11 May, 2017
The Interface Industry Challenge is a new joint initiative conceived by the MacDiarmid Institute and the Dodd-Walls Centre, under which scientists from two Centres of Research Excellence (CoREs) tackle real world problems faced by New Zealand companies.
“We wanted to extend our partnerships with industry. Asking industry to set problems for the Dodd-Walls Centre and the MacDiarmid Institute has really got everybody excited. The companies are excited about tapping into top research minds, and the scientists are excited about working with and making a contribution to these companies.”
Under the ‘Interface Industry Challenge’, the Dodd-Walls Centre and the MacDiarmid Institute put out a call to New Zealand companies to come up with problems needing a hi-tech science solution. Seven New Zealand companies have posed problems.
MacDiarmid Deputy Director Justin Hodgkiss on RadioNZ Business News on 10 May
MacDiarmid Deputy Director Justin Hodgkiss on Nine to Noon this morning 23 May
The NBR interviewed one of our industry partners, Dr Andrew West, about the Interface Industry Challenge – the podcast is on the NBR site
“It’s a bit like speed dating except there are high-tech manufacturers and scientific boffins involved rather than swinging singles.
Two Crown research institutes, the MacDiarmid Institute and the Dodd-Walls Centre, wanted to connect their top scientists with some of New Zealand’s most innovative companies and showcase what they could do for them.
So they launched an Interface Industry Challenge late last year asking companies to come up with commercial problems they couldn’t solve within their own technological capability, which the CREs will help solve for free.
The centres of research excellence are virtual institutions that draw on the talent of top scientists from anywhere in the country in a particular research area. The Dodd Walls Centre specialises in photonic and quantum technologies while the MacDiarmid Institute focuses on materials science and nanotechnology.
Following the signing of a mountain of non-disclosure agreements (NDAs) with companies keen to protect their intellectual property, the two CREs are working on proofs of concept to solve problems for seven companies they’ve matched to various scientists. The scientists are now starting to produce some solutions the companies can use as a competitive advantage, and in some cases may even lead to new intellectual property.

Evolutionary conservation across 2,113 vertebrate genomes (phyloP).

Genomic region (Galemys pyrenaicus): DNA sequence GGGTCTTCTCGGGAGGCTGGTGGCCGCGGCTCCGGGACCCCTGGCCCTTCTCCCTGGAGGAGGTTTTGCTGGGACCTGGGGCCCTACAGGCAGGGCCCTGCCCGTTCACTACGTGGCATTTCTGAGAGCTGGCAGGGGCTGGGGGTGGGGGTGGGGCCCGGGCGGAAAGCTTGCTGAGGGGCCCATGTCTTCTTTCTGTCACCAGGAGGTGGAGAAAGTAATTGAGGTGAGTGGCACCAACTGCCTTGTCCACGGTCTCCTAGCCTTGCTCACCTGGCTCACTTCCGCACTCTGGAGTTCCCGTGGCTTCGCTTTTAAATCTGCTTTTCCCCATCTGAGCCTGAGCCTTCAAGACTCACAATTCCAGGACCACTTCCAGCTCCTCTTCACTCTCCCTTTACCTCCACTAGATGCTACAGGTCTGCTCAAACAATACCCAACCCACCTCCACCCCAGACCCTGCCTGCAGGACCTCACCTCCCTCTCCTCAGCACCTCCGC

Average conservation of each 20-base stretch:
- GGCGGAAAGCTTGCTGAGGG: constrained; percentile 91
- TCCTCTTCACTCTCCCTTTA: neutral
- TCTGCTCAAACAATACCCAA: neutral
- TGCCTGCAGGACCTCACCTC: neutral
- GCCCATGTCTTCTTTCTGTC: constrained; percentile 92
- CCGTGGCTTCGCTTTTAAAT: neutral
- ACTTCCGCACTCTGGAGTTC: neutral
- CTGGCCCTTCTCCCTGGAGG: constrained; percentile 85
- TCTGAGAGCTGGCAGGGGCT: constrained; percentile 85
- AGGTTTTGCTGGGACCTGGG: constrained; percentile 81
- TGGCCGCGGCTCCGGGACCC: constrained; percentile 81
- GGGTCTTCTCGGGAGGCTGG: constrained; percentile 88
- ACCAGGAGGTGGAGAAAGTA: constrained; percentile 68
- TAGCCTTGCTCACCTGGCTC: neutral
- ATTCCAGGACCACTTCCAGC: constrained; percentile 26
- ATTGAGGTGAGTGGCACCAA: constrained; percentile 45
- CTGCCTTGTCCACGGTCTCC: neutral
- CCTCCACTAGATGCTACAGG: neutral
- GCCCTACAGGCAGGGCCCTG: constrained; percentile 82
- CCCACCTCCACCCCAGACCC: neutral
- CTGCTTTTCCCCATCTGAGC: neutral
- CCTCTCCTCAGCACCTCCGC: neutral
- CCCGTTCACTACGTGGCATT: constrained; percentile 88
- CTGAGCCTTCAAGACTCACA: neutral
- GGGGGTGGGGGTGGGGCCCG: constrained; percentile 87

Justin Hodgkiss, MacDiarmid’s deputy director for commercialisation and industry engagement, says what they didn’t realise in the inaugural challenge was the legal hassles the NDAs would cause.
Because the CRES are not legal entities, the NDAs had to be signed by nearly all the country’s universities whose scientists are involved, which was something of a logistical nightmare. The process has been streamlined for next time, Mr Hodgkiss says.
The Minister of Science and Innovation is officially launching the challenge today as part of TechWeek.
The directors of both institutes — MacDiarmid’s Professor Thomas Nann and Professor Chris Hutchinson from the Dodd-Walls Centre — say New Zealand industry needs to keep innovating to stay ahead.
The challenge was a fun way of letting companies know what scientific help they could tap into, they say, and both CREs hope funding the initial research now will benefit them with longer-term research partnerships.
The seven companies involved range from larger companies such as Fisher & Paykel Healthcare and Buckley Systems to startups Avertana, Lanaco, Aquafortus Technologies and Invisi Shield.
Andy West, a director on the boards of Aquafortus and Lanaco, says it is unusual to get free research from CREs and that’s helpful for both companies he’s helping govern which are still at the stage of “burning capital and are yet to enter full revenue profitability,” though Lanaco is close.
Lanaco is a materials science company that uses fine wood blended with synthetic fibres to produce what it dubs as the world’s most breathable air filter, while Aquafortus Technologies is developing water extraction technology involving organic chemistry which could potentially extract water from liquid waste materials and help desalination.
“We have access to some extremely clever people across a range of universities as CREs are not normally in just one site – they draw the best people from around the country in any given field. And we have access to really expensive scientific equipment we couldn’t afford ourselves, “ Dr West says.”